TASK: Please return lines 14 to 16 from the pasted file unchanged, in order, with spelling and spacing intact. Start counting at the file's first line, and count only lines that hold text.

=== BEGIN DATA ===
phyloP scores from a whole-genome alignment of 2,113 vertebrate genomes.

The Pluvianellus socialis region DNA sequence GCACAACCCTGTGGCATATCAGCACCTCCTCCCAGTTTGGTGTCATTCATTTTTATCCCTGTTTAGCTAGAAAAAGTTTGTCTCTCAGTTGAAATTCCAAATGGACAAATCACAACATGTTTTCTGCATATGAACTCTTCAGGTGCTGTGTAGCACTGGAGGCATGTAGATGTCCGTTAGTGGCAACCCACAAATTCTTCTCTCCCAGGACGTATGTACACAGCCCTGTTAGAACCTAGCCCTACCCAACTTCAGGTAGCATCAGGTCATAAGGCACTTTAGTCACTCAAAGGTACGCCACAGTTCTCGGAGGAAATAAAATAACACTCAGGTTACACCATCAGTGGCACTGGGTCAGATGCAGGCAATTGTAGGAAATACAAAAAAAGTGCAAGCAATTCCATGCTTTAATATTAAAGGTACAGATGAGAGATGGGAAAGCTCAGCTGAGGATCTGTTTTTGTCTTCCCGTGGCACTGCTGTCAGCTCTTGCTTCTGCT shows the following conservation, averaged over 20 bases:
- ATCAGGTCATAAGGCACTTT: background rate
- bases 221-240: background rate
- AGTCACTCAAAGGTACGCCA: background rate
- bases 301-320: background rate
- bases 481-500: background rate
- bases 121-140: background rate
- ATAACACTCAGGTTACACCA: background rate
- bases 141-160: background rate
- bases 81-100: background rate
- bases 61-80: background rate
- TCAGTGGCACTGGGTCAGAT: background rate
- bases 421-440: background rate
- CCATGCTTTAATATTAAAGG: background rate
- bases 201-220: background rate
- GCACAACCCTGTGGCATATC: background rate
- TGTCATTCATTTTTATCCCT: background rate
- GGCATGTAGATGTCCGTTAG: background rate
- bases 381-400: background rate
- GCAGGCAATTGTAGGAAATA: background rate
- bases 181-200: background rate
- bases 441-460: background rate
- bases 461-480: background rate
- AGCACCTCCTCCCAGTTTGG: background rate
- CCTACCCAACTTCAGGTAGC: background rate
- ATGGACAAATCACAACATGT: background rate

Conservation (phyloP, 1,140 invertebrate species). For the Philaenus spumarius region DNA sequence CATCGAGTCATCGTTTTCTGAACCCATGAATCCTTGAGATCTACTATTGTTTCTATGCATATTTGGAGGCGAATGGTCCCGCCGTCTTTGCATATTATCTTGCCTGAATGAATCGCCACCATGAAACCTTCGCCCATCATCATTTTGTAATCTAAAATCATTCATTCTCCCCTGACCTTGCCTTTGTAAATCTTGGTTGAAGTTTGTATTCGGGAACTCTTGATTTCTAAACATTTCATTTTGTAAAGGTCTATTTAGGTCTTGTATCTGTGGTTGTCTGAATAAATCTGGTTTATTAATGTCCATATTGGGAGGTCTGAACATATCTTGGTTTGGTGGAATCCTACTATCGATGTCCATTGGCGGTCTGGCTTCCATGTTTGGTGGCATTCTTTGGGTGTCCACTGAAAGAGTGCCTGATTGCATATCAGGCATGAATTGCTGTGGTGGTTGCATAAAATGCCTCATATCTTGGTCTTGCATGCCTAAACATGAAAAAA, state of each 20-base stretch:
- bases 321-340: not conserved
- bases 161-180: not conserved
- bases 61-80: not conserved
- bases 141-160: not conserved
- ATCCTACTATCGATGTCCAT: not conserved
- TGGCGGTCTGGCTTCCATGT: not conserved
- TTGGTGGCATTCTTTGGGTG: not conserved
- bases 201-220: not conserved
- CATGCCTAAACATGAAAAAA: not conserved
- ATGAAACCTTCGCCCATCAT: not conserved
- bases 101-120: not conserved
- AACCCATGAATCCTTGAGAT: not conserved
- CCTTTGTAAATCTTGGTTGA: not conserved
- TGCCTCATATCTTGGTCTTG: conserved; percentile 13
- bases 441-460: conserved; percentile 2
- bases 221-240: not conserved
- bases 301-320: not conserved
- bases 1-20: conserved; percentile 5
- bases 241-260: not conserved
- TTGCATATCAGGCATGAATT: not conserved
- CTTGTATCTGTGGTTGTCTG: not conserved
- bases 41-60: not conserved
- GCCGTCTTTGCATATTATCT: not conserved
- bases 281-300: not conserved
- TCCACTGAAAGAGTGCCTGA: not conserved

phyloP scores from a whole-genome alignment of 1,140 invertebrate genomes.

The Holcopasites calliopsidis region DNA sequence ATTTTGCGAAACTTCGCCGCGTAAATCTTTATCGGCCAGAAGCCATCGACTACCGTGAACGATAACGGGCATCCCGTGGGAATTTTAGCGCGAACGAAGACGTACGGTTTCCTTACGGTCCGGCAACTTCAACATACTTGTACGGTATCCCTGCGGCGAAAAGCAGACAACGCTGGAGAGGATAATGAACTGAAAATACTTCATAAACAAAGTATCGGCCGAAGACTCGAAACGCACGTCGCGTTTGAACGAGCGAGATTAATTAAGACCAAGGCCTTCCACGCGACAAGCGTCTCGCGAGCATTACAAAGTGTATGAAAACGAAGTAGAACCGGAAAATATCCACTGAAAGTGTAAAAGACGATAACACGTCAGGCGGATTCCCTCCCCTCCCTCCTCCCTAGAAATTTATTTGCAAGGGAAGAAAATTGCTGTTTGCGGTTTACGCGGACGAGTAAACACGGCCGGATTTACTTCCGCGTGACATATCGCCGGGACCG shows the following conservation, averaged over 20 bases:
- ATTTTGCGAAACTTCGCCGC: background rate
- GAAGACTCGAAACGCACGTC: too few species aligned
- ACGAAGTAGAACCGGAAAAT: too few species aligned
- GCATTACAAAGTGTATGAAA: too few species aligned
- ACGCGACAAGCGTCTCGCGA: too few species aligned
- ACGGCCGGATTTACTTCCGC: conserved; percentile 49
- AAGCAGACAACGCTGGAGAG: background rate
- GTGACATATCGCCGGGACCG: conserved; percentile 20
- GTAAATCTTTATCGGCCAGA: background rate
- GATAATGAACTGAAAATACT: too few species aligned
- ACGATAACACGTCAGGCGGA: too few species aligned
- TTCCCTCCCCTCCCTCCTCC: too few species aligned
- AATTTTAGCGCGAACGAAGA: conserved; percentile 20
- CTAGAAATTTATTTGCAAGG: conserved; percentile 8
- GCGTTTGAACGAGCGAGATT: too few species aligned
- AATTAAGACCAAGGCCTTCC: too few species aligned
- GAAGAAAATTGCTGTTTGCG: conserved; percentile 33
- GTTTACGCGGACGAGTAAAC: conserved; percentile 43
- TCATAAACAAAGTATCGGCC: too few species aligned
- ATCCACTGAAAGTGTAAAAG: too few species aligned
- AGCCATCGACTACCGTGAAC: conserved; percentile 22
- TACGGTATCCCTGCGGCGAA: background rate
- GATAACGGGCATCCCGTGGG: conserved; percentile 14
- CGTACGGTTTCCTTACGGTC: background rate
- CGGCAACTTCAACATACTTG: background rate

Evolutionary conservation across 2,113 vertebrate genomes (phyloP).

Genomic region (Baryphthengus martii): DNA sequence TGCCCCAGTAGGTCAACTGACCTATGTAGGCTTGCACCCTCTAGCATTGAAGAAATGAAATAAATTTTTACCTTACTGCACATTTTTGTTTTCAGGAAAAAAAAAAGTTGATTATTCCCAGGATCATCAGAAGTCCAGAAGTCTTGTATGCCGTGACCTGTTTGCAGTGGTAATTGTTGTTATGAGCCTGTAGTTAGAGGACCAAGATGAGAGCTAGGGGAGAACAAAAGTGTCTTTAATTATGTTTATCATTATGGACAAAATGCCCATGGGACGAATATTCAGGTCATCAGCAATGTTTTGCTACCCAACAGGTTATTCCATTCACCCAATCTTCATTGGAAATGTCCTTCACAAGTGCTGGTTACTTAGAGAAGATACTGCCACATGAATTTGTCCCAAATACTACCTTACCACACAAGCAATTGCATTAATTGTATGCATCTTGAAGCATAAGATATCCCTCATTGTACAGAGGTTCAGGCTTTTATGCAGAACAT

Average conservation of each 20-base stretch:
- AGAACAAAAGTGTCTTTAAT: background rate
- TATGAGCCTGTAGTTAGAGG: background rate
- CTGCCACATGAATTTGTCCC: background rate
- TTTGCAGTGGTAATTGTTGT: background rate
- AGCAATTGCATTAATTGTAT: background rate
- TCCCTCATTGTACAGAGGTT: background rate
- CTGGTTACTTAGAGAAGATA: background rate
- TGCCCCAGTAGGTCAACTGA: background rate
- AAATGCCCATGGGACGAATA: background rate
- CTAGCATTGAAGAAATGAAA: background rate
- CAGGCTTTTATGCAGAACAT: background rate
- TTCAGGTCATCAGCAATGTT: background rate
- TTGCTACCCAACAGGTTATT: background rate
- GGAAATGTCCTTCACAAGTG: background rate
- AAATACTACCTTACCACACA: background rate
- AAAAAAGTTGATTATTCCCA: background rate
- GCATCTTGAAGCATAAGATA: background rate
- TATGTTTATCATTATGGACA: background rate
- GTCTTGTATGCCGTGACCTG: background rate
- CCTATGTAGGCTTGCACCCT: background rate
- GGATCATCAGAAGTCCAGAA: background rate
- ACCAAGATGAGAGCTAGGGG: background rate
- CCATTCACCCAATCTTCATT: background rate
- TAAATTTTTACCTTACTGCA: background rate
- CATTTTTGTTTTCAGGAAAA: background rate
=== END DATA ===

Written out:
- bases 421-440: background rate
- CCATGCTTTAATATTAAAGG: background rate
- bases 201-220: background rate